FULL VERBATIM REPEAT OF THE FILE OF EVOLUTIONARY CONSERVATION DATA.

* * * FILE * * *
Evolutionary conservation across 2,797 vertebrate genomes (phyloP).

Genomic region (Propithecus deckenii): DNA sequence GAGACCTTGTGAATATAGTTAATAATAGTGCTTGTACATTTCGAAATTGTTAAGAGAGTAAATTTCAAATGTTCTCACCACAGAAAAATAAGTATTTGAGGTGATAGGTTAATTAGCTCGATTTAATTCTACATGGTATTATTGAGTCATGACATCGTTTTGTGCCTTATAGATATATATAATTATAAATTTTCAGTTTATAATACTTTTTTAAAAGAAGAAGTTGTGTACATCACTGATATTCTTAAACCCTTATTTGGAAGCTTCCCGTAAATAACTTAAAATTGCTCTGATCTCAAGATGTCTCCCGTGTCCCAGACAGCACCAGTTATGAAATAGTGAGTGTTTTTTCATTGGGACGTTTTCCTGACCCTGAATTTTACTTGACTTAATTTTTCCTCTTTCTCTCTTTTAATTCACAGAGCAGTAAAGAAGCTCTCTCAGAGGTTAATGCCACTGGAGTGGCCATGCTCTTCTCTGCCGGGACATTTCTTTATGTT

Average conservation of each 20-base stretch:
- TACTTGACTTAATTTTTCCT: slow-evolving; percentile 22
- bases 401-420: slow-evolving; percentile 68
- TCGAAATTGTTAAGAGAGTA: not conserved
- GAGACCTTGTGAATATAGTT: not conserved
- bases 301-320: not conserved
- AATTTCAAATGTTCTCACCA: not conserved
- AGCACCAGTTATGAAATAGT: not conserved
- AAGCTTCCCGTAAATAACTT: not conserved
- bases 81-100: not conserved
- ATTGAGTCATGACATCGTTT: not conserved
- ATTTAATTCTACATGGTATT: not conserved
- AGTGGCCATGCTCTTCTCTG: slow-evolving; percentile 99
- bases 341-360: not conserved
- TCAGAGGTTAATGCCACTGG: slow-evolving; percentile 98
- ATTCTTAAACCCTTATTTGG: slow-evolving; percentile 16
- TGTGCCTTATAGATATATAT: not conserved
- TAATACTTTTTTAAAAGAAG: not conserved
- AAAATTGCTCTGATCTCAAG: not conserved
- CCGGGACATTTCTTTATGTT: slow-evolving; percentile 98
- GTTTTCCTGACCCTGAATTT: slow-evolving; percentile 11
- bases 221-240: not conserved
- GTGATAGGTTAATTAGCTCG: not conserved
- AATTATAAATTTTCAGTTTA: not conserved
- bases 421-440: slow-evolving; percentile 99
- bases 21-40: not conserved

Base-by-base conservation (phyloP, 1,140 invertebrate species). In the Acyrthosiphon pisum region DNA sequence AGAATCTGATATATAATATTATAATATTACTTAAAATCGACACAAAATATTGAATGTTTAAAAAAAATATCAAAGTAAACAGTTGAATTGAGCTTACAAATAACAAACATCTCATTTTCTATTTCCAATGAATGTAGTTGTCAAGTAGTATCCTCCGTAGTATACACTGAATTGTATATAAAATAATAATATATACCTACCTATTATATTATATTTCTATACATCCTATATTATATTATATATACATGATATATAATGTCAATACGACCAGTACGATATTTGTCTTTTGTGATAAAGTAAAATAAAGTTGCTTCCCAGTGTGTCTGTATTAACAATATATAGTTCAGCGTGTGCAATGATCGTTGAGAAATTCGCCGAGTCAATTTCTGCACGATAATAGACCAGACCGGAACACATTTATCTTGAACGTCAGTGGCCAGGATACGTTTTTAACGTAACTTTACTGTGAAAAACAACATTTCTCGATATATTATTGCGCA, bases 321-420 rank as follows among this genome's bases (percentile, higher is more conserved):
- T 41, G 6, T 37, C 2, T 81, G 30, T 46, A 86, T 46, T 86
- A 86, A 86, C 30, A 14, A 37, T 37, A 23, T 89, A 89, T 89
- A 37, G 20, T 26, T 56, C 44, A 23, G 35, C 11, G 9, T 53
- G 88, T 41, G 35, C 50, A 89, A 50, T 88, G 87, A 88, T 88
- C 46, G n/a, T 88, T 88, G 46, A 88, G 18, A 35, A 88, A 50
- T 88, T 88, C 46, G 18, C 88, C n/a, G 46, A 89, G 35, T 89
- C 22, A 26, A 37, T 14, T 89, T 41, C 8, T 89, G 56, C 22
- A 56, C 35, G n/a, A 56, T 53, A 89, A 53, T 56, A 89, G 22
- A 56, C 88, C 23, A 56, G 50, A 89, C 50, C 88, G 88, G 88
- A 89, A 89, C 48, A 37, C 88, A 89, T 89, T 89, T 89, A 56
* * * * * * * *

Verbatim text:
Evolutionary conservation across 2,797 vertebrate genomes (phyloP).

Genomic region (Propithecus deckenii): DNA sequence GAGACCTTGTGAATATAGTTAATAATAGTGCTTGTACATTTCGAAATTGTTAAGAGAGTAAATTTCAAATGTTCTCACCACAGAAAAATAAGTATTTGAGGTGATAGGTTAATTAGCTCGATTTAATTCTACATGGTATTATTGAGTCATGACATCGTTTTGTGCCTTATAGATATATATAATTATAAATTTTCAGTTTATAATACTTTTTTAAAAGAAGAAGTTGTGTACATCACTGATATTCTTAAACCCTTATTTGGAAGCTTCCCGTAAATAACTTAAAATTGCTCTGATCTCAAGATGTCTCCCGTGTCCCAGACAGCACCAGTTATGAAATAGTGAGTGTTTTTTCATTGGGACGTTTTCCTGACCCTGAATTTTACTTGACTTAATTTTTCCTCTTTCTCTCTTTTAATTCACAGAGCAGTAAAGAAGCTCTCTCAGAGGTTAATGCCACTGGAGTGGCCATGCTCTTCTCTGCCGGGACATTTCTTTATGTT

Average conservation of each 20-base stretch:
- TACTTGACTTAATTTTTCCT: slow-evolving; percentile 22
- bases 401-420: slow-evolving; percentile 68
- TCGAAATTGTTAAGAGAGTA: not conserved
- GAGACCTTGTGAATATAGTT: not conserved
- bases 301-320: not conserved
- AATTTCAAATGTTCTCACCA: not conserved
- AGCACCAGTTATGAAATAGT: not conserved
- AAGCTTCCCGTAAATAACTT: not conserved
- bases 81-100: not conserved
- ATTGAGTCATGACATCGTTT: not conserved
- ATTTAATTCTACATGGTATT: not conserved
- AGTGGCCATGCTCTTCTCTG: slow-evolving; percentile 99
- bases 341-360: not conserved
- TCAGAGGTTAATGCCACTGG: slow-evolving; percentile 98
- ATTCTTAAACCCTTATTTGG: slow-evolving; percentile 16
- TGTGCCTTATAGATATATAT: not conserved
- TAATACTTTTTTAAAAGAAG: not conserved
- AAAATTGCTCTGATCTCAAG: not conserved
- CCGGGACATTTCTTTATGTT: slow-evolving; percentile 98
- GTTTTCCTGACCCTGAATTT: slow-evolving; percentile 11
- bases 221-240: not conserved
- GTGATAGGTTAATTAGCTCG: not conserved
- AATTATAAATTTTCAGTTTA: not conserved
- bases 421-440: slow-evolving; percentile 99
- bases 21-40: not conserved

Base-by-base conservation (phyloP, 1,140 invertebrate species). In the Acyrthosiphon pisum region DNA sequence AGAATCTGATATATAATATTATAATATTACTTAAAATCGACACAAAATATTGAATGTTTAAAAAAAATATCAAAGTAAACAGTTGAATTGAGCTTACAAATAACAAACATCTCATTTTCTATTTCCAATGAATGTAGTTGTCAAGTAGTATCCTCCGTAGTATACACTGAATTGTATATAAAATAATAATATATACCTACCTATTATATTATATTTCTATACATCCTATATTATATTATATATACATGATATATAATGTCAATACGACCAGTACGATATTTGTCTTTTGTGATAAAGTAAAATAAAGTTGCTTCCCAGTGTGTCTGTATTAACAATATATAGTTCAGCGTGTGCAATGATCGTTGAGAAATTCGCCGAGTCAATTTCTGCACGATAATAGACCAGACCGGAACACATTTATCTTGAACGTCAGTGGCCAGGATACGTTTTTAACGTAACTTTACTGTGAAAAACAACATTTCTCGATATATTATTGCGCA, bases 321-420 rank as follows among this genome's bases (percentile, higher is more conserved):
- T 41, G 6, T 37, C 2, T 81, G 30, T 46, A 86, T 46, T 86
- A 86, A 86, C 30, A 14, A 37, T 37, A 23, T 89, A 89, T 89
- A 37, G 20, T 26, T 56, C 44, A 23, G 35, C 11, G 9, T 53
- G 88, T 41, G 35, C 50, A 89, A 50, T 88, G 87, A 88, T 88
- C 46, G n/a, T 88, T 88, G 46, A 88, G 18, A 35, A 88, A 50
- T 88, T 88, C 46, G 18, C 88, C n/a, G 46, A 89, G 35, T 89
- C 22, A 26, A 37, T 14, T 89, T 41, C 8, T 89, G 56, C 22
- A 56, C 35, G n/a, A 56, T 53, A 89, A 53, T 56, A 89, G 22
- A 56, C 88, C 23, A 56, G 50, A 89, C 50, C 88, G 88, G 88
- A 89, A 89, C 48, A 37, C 88, A 89, T 89, T 89, T 89, A 56